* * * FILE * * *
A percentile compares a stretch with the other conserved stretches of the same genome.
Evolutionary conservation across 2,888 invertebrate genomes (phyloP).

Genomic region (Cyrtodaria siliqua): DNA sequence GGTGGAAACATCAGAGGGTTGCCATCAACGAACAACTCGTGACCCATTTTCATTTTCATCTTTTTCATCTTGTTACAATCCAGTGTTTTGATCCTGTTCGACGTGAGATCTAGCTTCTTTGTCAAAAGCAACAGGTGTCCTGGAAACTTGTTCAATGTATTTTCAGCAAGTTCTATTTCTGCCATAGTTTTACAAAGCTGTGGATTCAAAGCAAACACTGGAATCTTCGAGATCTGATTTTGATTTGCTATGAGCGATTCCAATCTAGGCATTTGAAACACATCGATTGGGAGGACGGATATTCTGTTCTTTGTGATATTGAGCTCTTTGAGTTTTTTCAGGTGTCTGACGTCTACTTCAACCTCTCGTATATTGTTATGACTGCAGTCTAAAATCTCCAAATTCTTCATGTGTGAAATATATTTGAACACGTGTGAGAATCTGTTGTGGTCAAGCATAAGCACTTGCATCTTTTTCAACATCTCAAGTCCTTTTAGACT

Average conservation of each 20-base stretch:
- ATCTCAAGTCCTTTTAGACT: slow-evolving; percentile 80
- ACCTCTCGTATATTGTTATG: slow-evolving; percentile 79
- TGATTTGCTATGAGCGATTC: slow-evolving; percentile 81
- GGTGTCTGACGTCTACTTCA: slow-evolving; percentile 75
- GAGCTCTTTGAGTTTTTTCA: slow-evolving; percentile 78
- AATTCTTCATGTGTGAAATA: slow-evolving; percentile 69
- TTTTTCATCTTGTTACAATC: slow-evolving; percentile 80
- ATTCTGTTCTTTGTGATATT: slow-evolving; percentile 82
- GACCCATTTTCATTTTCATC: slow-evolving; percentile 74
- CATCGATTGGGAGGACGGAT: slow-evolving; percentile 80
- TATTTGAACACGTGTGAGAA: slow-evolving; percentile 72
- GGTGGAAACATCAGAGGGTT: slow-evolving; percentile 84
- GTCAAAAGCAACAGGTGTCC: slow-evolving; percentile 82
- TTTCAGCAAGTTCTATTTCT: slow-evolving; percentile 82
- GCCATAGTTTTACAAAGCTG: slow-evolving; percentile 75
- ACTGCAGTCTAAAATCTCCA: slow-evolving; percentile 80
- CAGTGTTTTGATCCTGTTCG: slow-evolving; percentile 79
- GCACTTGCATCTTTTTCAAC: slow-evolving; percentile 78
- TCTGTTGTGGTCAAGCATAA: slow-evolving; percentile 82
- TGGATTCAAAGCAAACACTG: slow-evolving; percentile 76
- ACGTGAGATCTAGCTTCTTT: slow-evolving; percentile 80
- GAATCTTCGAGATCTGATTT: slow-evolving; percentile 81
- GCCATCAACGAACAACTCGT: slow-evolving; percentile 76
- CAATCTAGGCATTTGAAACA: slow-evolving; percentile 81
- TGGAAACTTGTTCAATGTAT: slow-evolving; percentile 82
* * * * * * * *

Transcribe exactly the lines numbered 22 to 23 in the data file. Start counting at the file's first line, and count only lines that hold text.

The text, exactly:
- GCACTTGCATCTTTTTCAAC: slow-evolving; percentile 78
- TCTGTTGTGGTCAAGCATAA: slow-evolving; percentile 82